The 2023 Smithsonian Folklife Festival, a two-week festival on the National Mall, will focus on the Ozarks in 2023.
The festival runs June 28 - July 4th and July 6 - July 9. and the festival is sponsoring Ozarks-based musicians, artists, cooks and performers and others to participate in the festival to share in the unique Ozark culture - plus the Smithsonian pays travel, lodging, food, and more for participants who are selected!
Presentation spaces will include:
- A formal music and dance venue with stage and dance floor for musical, dance, and storytelling performances and workshops
- Cooking and food demonstration areas
- Craft and occupation demonstration areas
- A narrative stage for thematic discussions and panels
- A family area with activities geared toward younger visitors
Key themes at this year's Folklife Festival include:
Celebrations and Gatherings
Ozarkers create community across sacred and secular spaces by coming together in times of joy and in times of pain. Food is a constant companion, whether front and center at a pie supper or on the sideboard of a weekly music jam. This fellowship hones baking techniques and song repertories, passing on traditional knowledge and making room for innovation.
Possible topics: seasonal events, homecomings and homegoings, religious and spiritual practices, foodways, pie suppers, quilting circles.
Stories, Sounds, and Show Business
Storytelling and music are vital tools in the Ozarks for both everyday interactions and more cyclical celebrations and gatherings. Music showcases, festivals, and theme parks play a large role in presenting a picture of Ozarks culture to locals and outsiders. The region is replete with virtuosic musicians who come to workshop their talents while maintaining outsized influence on the national music scene. These spaces create synergistic spaces where traditional artists can convene, share their practice, and make a living from their art form.
Possible topics: house parties and jam sessions, the legacy of the Ozark Jubilee and underground “show caves,” the contemporary showcases of Branson and Silver Dollar City, storytelling (traditional and contemporary).
Migrations, Movements, and Pathways
The Ozarks is home to a palimpsest of pathways that build on each other, from the mountain bike trails that follow the old gravel tracks of abandoned railways to the legendary Route 66 and Natchitoches Trace that connect historic and present-day communities. It is a place that has been characterized by the movement of peoples in and out of the region since First Nations like the Osage and Quapaw moved through seasonally between the forest and plains. This continuous zone of confluence is home to diverse communities of resettled refugees and new immigrants from around the globe.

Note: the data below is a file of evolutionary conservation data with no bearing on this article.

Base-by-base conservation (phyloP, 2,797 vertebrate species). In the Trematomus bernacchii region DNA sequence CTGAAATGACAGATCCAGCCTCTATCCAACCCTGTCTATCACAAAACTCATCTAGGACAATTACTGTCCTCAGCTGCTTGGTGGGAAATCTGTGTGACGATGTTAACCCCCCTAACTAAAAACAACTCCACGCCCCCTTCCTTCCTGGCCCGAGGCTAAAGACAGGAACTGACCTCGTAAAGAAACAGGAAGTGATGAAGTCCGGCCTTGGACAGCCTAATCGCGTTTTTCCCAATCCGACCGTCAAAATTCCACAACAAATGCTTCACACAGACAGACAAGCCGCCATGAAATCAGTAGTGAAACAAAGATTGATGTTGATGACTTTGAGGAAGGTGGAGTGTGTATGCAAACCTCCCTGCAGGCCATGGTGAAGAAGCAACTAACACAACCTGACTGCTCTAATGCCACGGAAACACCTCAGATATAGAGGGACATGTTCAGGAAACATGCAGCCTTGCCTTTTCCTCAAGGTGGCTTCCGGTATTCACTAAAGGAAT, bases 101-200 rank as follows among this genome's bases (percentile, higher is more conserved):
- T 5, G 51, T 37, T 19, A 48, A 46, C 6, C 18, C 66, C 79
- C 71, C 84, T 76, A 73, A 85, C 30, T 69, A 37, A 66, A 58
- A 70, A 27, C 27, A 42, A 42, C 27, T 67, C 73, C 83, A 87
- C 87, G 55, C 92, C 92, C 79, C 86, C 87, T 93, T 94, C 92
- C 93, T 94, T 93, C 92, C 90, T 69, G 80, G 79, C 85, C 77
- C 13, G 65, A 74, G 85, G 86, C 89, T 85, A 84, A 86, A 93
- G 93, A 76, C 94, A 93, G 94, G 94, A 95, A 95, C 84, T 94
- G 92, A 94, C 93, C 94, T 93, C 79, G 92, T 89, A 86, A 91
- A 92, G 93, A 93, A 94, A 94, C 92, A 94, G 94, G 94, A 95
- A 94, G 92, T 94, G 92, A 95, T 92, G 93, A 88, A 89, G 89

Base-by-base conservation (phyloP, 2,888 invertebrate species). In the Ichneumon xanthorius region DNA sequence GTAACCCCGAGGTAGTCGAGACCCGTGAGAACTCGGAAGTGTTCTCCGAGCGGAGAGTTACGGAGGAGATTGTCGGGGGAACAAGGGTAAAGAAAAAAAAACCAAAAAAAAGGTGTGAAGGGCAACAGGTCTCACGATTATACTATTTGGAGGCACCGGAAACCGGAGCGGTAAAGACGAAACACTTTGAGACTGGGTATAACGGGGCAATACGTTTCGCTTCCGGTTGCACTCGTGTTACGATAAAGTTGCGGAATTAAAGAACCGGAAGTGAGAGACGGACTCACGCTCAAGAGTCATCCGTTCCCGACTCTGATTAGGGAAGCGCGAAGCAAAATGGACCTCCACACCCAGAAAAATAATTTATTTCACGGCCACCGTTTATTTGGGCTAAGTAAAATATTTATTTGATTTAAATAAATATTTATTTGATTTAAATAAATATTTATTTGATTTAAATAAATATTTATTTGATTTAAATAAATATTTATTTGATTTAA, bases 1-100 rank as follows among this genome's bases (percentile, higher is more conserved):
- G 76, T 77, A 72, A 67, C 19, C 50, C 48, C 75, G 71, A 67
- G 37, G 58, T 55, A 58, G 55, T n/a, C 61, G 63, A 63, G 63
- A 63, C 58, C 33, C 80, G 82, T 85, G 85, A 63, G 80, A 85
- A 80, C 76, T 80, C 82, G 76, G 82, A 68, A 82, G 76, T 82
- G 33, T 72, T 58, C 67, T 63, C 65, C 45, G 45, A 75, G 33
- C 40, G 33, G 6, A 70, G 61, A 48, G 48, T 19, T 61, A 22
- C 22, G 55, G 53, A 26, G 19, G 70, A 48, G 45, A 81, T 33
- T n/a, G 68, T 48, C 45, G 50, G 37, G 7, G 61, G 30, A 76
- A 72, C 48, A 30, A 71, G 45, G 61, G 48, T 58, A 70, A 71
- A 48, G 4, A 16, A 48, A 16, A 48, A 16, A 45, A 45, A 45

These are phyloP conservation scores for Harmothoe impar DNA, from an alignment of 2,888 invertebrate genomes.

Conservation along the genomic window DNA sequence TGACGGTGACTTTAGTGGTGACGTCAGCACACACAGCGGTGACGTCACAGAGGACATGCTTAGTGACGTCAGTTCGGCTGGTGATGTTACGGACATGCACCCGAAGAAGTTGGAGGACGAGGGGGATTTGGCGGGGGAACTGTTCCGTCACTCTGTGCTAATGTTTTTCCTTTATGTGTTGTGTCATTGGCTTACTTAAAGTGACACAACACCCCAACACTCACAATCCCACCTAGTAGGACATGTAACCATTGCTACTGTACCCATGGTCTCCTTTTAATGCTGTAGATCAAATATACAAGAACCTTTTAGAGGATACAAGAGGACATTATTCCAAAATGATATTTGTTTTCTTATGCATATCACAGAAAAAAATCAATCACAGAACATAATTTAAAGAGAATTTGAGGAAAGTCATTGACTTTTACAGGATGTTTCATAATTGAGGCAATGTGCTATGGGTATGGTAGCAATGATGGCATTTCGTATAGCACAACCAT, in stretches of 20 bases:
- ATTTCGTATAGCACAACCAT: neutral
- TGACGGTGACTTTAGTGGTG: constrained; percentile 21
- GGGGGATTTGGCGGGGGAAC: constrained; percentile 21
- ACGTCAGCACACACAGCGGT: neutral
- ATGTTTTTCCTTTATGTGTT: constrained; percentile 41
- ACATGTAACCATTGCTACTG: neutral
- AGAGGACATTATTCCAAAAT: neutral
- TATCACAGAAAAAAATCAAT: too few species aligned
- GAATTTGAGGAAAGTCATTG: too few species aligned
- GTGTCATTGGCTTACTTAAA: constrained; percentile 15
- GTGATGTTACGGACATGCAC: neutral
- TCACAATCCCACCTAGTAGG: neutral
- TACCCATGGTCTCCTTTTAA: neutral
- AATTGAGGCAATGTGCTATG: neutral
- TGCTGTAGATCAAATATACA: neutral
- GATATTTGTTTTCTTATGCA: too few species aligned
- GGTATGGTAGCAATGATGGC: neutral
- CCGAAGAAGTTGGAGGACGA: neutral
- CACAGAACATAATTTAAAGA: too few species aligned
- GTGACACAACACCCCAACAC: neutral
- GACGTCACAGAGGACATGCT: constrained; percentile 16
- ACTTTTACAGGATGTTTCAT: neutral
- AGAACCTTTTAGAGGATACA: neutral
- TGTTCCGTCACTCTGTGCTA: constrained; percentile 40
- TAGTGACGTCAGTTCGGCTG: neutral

Possible topics: highways, railroads, tourism corridors (e.g., Route 66), waterways, hiking trails, “Trail of Tears,” Osage Trace, ancestral vs. adopted homelands, transplanted traditions of new immigrant groups.
Connections to Land and Place
The Ozarks’ evocative landscape contains karst topography such as caves and ridges, connected by a vast system of rivers and lakes. These elevations support unique medicinal plants and foraged finds such as the black walnut and morel mushroom. Success in this growing space is often hard won, but lessons in plant knowledge create community and directly support an array of material culture and foodways.
Possible topics: gardening, herbalism, foraging, gig fishing and making, johnboats, lakes, rivers and streams, vernacular architecture, outdoor recreational activities, mountain biking, and other sports.
Selected candidates should be able to:
- Attend the Festival June 28 to July 9, 2023, in Washington, D.C.
- Provide hands-on learning opportunities for visitors of all ages (e.g. workshops, discussions, activities, performances, or demonstrations)
- Present cultural expressions in accessible and interactive ways (i.e. without screens or PowerPoint presentations)
- Represent diverse geographical, gender, or ethnic identities
- Present on multiple areas of expertise
Please note that the Festival is held outside on the National Mall. Participants must be able to withstand the outdoor summer climate of D.C. for eight hours at a time, with temperatures often reaching or exceeding ninety degrees. All participants have access to the Festival’s participant hospitality tent, where they can hydrate and rest during breaks.
More information about how to apply to participate in the festival can be found here: https://festival.si.edu/2023/ozarks/participate